Looking back over the last month, it is clear that the doom-and-gloom merchants have not been proved right after all – at least as far as the Third Sector is concerned.
In the same way that an apparent majority of those who have sadly died from coronavirus were suffering from pre-existing conditions, so many of the small charities which have had to close were already in financial difficulties – and the coronavirus crisis proved to be the last straw.
By contrast, those small charities which were in a strong financial position before coronavirus lockdown appear to have successfully weathered the storm so far.
Whilst this does not alter the fact that a number of very good local charities have gone to the wall, leaving their beneficiaries with limited or no support, it does indicate that coronavirus on its own has not sounded the death knell of the small charity.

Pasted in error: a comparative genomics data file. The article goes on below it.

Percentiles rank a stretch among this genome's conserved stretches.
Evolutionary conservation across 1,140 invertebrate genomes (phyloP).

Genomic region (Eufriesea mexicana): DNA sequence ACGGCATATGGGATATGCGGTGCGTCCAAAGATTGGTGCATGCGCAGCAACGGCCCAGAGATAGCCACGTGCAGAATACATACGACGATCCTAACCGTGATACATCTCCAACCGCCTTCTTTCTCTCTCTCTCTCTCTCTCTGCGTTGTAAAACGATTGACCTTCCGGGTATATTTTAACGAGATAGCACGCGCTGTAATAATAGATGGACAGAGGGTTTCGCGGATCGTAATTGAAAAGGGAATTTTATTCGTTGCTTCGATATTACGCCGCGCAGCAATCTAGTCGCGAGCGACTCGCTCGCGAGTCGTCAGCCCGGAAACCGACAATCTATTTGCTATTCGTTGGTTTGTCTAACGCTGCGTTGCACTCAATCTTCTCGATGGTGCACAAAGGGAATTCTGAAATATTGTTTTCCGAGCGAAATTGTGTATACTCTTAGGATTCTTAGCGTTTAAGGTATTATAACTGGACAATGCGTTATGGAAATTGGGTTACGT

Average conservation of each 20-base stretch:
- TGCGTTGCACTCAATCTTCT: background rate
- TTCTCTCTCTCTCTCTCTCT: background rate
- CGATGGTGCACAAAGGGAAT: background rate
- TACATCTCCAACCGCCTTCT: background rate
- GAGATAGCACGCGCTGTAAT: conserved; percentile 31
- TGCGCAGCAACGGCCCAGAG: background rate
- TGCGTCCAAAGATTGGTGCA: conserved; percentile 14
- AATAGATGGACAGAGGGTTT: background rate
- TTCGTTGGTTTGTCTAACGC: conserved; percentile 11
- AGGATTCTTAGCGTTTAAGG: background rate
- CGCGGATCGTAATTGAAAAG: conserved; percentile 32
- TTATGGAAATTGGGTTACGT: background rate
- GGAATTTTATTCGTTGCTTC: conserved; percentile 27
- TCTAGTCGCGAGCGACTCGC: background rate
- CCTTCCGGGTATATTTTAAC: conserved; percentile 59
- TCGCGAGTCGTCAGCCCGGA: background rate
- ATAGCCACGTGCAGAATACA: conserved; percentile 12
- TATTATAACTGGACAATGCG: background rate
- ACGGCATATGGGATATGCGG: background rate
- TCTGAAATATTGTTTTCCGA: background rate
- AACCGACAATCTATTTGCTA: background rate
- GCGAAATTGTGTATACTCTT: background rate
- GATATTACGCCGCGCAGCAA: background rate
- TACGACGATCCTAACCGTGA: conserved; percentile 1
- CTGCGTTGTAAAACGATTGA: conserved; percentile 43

There have been renewed calls for small charities to merge with other neighbouring charities which are providing the same, or similar, services. There are certainly good arguments for this, although one successful merger Minerva has been working with recently actually involved 2 charities working in entirely different areas, although those areas are in many ways complementary.
However, there is no reason why financially sound small charities should not survive coronavirus and continue to provide vital services, although these services may be and look different in the post-coronavirus environment.
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